Trainslate Project: Goals
In the Trainslate (=train+translate) project we are developing a system that automatically translates German train announcements of the Swiss Federal Railways (Schweizerische Bundesbahnen, SBB) into Swiss German Sign Language. The idea for such a system was suggested to us by Deaf signers in Switzerland.
On the target-language side the announcements are represented in the Hamburg Notation System for Sign Languages (HamNoSys) (Prillwitz et al., 1989). HamNoSys is machine-readable: it offers an XML representation, the Signing Gesture Markup Language (SiGML) (Elliott et al., 2000), which can be used to drive an avatar.
The avatar of our system is displayed in a smartphone application. The corresponding German text is shown as a subtitle beneath the avatar. Announcements will remain available for a certain time so that they can be replayed. Hence, the target group of the application are Deaf and hearing-impaired users on the one hand, and hearing users who are looking for a replay functionality for train announcements on the other hand.
Data and Resources
We received data from the Swiss Federal Railways (Schweizerische Bundesbahnen, SBB). Following is an example of a train announcement.
Ausfallmeldung zum RegioExpress nach Olten. Der RegioExpress nach Olten, Abfahrt um 6 Uhr 41, fällt aus.
‘Notice of cancellation of the regional express to Olten: The RegioExpress to Olten, scheduled to leave at 6:41, has been cancelled.’
For our system we are using an already existing lexicon of DSGS signs. Work on the lexicon was started in 1996 by Penny Boyes Braem, Director of the Center for Sign Language Research. Currently it contains about 9000 signs.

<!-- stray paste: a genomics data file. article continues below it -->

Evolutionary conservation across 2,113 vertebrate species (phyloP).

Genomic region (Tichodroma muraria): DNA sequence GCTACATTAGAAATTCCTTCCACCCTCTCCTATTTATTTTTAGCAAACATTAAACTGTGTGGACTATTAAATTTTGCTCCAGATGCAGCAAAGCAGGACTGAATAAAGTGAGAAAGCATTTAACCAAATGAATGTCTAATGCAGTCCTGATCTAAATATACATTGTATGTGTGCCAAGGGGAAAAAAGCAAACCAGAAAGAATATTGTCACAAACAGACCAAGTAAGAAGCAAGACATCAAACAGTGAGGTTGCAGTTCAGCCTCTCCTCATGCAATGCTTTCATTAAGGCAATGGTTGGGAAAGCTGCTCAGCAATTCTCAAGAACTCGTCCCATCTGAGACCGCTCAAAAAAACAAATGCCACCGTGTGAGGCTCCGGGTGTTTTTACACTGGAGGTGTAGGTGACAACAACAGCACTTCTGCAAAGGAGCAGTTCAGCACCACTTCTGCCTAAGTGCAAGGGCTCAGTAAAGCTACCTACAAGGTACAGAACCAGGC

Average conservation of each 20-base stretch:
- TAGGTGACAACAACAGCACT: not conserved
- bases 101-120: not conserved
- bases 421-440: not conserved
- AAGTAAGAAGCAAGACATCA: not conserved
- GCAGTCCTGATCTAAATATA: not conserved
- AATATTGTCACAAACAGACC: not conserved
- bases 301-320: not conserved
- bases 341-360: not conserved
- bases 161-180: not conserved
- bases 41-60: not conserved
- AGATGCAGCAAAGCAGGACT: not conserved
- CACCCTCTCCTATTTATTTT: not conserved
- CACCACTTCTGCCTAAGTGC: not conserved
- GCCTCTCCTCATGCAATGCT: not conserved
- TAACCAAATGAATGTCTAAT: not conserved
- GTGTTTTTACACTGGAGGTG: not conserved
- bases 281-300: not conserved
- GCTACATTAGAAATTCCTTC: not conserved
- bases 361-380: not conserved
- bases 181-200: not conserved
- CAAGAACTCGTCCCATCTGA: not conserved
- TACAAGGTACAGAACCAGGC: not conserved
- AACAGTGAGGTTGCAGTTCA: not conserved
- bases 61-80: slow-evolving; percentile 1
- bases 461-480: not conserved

The project is divided into three phases:
- In the first phase a fixed number of announcements are manually translated into Swiss German Sign Language. This consists of the following steps:
- Signing the announcements in front of a camera
- Notating the announcements in HamNoSys based on the video recordings
- In this phase the translation system is developed. We apply statistical methods. Our department has extensive expertise in the area of statistical machine translation.
- Here we develop the smartphone application.
Penny Boyes Braem. A multimedia bilingual database for the lexicon of Swiss German Sign Language. Sign Language & Linguistics, 4:133–143, 2001.
R. Elliott, J. R. W. Glauert, J. R. Kennaway, and I. Marshall. The development of language processing support for the ViSiCAST project. In Proceedings of the Fourth International ACM Conference on Assistive Technologies, Assets'00, pages 101–108, Arlington, Virginia, United States, 2000. ACM.
Siegmund Prillwitz, Regina Leven, Heiko Zienert, Thomas Hanke, and Jan Henning. HamNoSys: Version 2.0: Hamburg Notation System for Sign Languages. An introductory guide. Signum, Hamburg, 1989.